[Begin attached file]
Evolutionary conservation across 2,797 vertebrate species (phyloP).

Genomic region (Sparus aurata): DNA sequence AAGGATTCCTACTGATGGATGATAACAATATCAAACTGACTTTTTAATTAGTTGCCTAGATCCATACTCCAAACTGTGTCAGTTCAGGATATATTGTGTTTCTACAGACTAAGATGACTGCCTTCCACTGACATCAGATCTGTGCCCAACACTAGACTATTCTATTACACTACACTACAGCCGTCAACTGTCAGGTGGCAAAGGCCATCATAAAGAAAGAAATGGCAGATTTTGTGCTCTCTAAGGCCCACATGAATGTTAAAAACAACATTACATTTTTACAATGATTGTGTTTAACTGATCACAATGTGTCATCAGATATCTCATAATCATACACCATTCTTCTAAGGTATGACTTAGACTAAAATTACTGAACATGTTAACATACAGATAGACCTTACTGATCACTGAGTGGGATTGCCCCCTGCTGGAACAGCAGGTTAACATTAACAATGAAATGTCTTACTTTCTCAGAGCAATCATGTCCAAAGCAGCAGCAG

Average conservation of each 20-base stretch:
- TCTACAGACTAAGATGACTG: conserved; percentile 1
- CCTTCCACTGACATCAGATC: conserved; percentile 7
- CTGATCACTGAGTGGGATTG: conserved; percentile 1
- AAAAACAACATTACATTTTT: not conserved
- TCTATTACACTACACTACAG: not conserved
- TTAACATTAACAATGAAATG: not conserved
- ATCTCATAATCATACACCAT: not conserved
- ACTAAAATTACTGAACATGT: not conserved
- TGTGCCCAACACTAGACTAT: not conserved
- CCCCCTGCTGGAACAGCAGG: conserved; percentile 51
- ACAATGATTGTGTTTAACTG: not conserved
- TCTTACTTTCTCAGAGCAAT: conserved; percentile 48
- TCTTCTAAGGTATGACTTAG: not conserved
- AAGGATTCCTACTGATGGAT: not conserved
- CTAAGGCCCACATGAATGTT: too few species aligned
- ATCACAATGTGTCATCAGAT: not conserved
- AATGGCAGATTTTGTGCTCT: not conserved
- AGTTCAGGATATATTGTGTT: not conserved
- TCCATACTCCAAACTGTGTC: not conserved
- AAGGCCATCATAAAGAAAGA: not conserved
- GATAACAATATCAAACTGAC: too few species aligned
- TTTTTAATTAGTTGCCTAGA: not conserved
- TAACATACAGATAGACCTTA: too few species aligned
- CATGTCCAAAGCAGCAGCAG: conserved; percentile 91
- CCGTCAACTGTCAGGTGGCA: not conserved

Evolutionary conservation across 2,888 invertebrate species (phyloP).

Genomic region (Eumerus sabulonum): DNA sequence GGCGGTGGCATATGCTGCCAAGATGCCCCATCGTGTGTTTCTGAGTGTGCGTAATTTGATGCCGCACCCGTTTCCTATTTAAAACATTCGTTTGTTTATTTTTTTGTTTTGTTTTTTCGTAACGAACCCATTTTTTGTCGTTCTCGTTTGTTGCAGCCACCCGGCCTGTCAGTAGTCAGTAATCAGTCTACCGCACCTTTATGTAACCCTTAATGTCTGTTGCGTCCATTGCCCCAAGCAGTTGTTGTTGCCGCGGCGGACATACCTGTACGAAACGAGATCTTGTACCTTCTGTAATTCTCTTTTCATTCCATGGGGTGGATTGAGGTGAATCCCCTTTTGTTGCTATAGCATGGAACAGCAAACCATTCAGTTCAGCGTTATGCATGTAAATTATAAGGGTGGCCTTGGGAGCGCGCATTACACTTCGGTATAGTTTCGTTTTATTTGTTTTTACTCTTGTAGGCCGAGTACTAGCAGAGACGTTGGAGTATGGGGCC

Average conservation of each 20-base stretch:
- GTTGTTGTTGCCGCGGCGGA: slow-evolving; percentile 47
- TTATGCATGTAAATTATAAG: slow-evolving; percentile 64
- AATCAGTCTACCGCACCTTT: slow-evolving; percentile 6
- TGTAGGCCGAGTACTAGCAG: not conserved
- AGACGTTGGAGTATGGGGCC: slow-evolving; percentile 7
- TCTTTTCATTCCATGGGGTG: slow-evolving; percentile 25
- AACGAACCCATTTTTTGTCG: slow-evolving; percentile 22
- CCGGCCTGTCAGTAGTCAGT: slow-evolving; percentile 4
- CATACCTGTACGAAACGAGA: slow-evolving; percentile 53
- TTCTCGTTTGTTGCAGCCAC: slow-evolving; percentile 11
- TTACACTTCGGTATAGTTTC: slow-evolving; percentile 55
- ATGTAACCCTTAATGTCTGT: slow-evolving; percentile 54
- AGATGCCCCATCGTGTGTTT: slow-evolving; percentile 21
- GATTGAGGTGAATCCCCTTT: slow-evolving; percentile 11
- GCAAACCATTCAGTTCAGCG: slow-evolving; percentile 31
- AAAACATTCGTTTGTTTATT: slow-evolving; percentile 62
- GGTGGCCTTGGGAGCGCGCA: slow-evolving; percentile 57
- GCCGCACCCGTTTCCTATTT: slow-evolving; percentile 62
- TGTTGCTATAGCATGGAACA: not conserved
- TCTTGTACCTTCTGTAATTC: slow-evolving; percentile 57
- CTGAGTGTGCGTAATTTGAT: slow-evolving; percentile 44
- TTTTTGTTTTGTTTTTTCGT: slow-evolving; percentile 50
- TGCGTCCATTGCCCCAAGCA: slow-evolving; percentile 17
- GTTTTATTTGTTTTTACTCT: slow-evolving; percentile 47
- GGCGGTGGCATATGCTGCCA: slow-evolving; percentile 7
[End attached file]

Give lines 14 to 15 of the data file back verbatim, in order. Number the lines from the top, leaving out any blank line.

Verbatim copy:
- ACAATGATTGTGTTTAACTG: not conserved
- TCTTACTTTCTCAGAGCAAT: conserved; percentile 48